The China Supreme People's Court has ruled.
This all began back in 2016 when Jaguar Land Rover decided to sue the Jiangling Motor Corporation over copyright infringement. The Chinese automaker's Land Wind X7 looked nearly identical to the Range Rover Evoque. The differences between the two could really only be spotted up close. Chinese copycat automotive designs are nothing new but the Land Wind X7 simply took things too far and JLR could not stand there and do nothing.
Fast forward to last March and JLR managed to claim a victory under China's Unfair Competition Law. This resulted in the Beijing Chaoyang District People's Court ordering Jiangling to stop all acts of unfair competition, including the manufacture, display, and sale of the Land Wind X7. The case was finally settled once and for all, right? Not quite.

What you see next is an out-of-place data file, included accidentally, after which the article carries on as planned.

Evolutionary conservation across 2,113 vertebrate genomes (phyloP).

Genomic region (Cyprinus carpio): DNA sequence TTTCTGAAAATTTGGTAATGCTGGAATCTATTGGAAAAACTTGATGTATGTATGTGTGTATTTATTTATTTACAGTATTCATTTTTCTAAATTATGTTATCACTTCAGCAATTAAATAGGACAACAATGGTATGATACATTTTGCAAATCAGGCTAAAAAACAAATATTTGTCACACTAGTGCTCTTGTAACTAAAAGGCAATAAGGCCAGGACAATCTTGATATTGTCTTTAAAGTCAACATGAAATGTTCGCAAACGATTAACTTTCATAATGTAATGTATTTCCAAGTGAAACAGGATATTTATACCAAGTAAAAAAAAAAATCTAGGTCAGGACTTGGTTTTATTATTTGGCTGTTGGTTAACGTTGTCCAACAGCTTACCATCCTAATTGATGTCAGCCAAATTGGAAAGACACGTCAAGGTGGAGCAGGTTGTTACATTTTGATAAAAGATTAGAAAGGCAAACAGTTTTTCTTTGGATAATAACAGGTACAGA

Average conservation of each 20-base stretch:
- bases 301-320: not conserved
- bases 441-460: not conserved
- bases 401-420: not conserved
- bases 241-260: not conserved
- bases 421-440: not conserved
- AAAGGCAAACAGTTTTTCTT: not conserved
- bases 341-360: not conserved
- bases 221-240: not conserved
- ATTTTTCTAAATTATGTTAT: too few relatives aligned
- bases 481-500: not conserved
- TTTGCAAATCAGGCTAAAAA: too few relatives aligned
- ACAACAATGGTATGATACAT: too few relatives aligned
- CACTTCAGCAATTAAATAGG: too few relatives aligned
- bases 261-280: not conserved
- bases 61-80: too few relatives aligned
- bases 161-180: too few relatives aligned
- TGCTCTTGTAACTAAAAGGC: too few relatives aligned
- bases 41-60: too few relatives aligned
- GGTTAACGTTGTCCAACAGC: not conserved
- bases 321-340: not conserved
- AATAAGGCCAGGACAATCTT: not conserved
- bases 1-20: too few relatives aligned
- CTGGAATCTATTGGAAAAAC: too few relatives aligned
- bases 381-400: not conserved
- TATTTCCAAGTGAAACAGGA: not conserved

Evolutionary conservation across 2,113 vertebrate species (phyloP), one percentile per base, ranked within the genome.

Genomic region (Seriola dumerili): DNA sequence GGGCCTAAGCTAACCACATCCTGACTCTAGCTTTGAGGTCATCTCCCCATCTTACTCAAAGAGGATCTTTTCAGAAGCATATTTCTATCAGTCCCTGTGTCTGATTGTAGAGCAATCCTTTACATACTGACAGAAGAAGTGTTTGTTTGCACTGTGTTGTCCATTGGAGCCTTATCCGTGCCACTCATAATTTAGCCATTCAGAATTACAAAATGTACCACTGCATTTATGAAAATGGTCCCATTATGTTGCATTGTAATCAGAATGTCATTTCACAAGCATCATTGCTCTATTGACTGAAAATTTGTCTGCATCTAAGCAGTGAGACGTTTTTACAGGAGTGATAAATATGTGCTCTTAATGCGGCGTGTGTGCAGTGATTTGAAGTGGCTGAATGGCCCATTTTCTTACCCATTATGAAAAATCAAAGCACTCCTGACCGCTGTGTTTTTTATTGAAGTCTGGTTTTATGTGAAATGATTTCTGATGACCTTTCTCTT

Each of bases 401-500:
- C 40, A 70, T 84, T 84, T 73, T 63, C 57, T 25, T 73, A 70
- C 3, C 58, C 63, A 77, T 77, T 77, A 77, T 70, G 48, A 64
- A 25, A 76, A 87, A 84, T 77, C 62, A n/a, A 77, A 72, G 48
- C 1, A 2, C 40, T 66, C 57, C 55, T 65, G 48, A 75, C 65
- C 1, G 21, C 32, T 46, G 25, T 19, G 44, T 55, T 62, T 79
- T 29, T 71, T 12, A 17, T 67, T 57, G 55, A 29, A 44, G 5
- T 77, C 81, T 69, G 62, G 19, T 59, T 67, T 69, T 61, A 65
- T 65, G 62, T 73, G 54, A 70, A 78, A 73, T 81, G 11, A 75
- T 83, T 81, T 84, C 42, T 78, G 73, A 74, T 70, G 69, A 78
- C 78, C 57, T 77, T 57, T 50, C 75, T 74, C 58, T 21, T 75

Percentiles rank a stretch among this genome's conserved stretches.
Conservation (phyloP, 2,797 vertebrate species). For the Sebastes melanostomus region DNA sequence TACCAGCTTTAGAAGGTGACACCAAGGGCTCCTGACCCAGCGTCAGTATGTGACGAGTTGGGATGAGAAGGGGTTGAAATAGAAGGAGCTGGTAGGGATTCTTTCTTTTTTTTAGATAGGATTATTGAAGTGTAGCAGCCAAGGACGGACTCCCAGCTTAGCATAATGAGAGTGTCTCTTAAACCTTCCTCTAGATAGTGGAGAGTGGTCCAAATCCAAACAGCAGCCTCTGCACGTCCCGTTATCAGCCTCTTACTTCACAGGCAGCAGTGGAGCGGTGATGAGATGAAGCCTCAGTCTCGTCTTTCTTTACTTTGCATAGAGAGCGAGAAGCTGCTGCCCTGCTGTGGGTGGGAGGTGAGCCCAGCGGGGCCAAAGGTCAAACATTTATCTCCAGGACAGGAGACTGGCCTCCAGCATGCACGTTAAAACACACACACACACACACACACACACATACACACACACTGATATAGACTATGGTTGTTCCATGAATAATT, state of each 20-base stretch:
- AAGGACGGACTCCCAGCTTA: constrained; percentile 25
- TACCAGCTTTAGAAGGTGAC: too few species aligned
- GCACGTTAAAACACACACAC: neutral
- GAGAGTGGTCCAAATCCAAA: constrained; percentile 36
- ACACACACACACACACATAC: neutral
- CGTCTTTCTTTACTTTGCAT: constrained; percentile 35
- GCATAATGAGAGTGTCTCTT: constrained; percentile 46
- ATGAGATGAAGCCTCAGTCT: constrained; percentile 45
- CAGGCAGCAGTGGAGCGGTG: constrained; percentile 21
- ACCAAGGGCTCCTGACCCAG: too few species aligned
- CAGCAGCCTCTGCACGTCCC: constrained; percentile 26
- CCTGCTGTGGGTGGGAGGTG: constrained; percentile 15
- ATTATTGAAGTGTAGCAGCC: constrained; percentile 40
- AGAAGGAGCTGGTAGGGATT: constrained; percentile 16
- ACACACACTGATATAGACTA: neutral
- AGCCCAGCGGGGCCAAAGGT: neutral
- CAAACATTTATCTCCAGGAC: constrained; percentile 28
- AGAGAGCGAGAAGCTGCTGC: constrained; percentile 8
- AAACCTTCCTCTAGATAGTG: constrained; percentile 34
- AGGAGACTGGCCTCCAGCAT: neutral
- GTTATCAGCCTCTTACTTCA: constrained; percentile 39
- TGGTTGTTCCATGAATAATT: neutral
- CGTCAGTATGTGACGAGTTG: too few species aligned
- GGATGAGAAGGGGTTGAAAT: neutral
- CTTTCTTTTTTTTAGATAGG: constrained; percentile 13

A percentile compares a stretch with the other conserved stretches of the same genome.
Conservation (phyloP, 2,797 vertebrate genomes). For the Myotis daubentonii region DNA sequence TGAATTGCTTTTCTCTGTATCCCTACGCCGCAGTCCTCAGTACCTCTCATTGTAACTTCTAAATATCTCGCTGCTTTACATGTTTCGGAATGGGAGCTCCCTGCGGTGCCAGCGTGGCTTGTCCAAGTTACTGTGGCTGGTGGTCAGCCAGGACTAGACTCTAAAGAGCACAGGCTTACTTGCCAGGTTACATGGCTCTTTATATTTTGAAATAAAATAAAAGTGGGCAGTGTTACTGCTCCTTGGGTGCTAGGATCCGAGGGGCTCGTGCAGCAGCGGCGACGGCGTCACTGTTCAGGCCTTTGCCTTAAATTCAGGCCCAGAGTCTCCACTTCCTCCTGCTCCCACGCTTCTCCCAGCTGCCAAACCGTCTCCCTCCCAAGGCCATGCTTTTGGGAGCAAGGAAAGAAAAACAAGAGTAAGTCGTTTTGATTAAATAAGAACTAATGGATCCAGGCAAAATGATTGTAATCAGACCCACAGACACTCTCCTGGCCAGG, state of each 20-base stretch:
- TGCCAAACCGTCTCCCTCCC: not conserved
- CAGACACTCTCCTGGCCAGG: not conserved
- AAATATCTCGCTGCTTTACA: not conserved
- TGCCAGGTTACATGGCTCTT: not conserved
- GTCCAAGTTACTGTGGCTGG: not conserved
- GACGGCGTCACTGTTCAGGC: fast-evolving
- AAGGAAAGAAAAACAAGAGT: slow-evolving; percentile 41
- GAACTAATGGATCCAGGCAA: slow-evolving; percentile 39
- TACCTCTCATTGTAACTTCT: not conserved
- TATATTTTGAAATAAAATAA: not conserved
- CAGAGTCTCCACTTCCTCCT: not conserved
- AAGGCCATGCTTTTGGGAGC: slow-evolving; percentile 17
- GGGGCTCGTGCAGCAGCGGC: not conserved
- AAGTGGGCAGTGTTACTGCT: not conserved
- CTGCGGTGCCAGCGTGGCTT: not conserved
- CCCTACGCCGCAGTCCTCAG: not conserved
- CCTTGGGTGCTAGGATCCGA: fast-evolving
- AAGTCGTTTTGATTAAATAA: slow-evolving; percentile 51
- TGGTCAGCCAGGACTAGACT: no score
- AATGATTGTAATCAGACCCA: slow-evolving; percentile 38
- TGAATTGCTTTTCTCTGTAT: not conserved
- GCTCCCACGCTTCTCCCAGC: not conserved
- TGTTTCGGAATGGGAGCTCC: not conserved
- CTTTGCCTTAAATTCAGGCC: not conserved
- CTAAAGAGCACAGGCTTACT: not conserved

Jiangling Holdings Co Ltd. immediately filed an appeal. Only today does this saga appear to finally be over.
According to The National Law Review, the China Supreme People's Court recently rejected Jiangling's appeal. There doesn't seem to be anywhere else Jiangling can turn to at this point. What's interesting is that, for a time, JLR's lawsuit seemed like it'd go nowhere. Jiangling managed to somehow invalidate JLR's Chinese design patent for the Evoque, claiming a "lack of novelty by JLR's own public disclosure before filing." JLR, to its full credit, was having none of that and pursued its lawsuit all the way.
The Land Wind X7, despite being a near Evoque clone, costs significantly less. They were sold for the equivalent of $20,000. The real Ranger Rover Evoque carries a base price of $42,650.
Not only is this case a big deal for JLR, but it also sets a new precedent. Other Chinese automakers may now be susceptible to lawsuits by Western automakers for their own copyright infringements. Whether anything comes from that is something else entirely.
But for now, JLR has won the legal victory that should have never taken four years to resolve.